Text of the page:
View Images With The Proper EXIF Orientation In Chrome or Chromium

April 18, 2012 by
Filed under: Chromium, FOSS, General, HowTo, image editing, linux, windows 

I receive a lot of emails with photos attached that have been taken in a portrait orientation. Most modern digital cameras and smart phones have orientation sensors that tell the camera if it's been turned on end. When this happens, rather than actually rotate the picture, the camera sets a flag in the image's EXIF data to communicate which way is up in the photo.

When viewed on the web, the code used to display the photo on a web page can be written to read this information and display it properly on the page. The problem arises when you just want to use the browsers native ability to view an image by itself. Most web browsers don't provide this function and will just display the image in landscape mode.

An example of this can be seen when receiving a photo attachment in Gmail. The image will be shown in its proper orientation in the image preview as can be seen in the screen capture below.

Image preview in Gmail

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When you click on "view" to see the image at a larger scale, you get something like this.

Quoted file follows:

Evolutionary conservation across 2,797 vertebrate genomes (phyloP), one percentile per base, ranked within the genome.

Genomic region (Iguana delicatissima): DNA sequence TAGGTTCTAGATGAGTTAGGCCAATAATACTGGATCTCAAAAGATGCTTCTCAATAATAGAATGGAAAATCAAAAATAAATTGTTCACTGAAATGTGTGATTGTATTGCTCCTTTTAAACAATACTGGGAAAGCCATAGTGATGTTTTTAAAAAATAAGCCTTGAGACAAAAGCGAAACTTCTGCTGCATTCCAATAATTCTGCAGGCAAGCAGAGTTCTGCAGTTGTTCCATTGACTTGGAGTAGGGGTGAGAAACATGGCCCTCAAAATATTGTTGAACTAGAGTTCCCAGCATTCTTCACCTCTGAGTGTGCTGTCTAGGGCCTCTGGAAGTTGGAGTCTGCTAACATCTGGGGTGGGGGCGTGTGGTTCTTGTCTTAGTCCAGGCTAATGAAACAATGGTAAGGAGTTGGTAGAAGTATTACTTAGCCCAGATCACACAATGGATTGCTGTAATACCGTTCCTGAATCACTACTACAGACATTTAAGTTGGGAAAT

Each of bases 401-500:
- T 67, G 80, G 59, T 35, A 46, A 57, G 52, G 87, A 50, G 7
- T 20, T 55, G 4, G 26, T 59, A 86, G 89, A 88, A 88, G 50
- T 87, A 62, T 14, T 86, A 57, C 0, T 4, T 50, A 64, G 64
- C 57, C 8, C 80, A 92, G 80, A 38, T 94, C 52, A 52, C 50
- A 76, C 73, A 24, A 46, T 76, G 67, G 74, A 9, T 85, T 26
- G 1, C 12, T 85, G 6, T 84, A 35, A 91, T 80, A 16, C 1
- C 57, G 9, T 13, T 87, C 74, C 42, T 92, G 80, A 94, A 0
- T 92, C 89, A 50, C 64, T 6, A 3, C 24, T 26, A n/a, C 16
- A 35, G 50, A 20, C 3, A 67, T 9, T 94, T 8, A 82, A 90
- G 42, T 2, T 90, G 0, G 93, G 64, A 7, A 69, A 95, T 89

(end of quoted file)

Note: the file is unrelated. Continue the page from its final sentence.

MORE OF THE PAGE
Improper landscape orientation

How to fix the image rotation in Chrome or Chromium

Thankfully, someone has written a nice little plug-in for Chrome that will cause the stand alone image to display in the properly rotated orientation based on the EXIF data. From within the Chrome or Chromium browser, go to the Chrome Web Store. Enter "exif rotate" into the search box.

EXIF Image Orientation in the Chrome Web Store

Find a plug-in called EXIF Image Orientation and click on "ADD TO CHROME". Click on "Add" at the confirmation pop-up. The plug-in should now be installed.

Go back to your email with the attached image and click on "view" again. At first it will come up in landscape mode like before, but as soon as it's completely done loading, it will switch to portrait mode as seen below.

Photo properly rotated into portrait orientation

You are now free to enjoy your email photo attachments.

Do you know where this photo was taken? Hint: it's somewhere in the USA.


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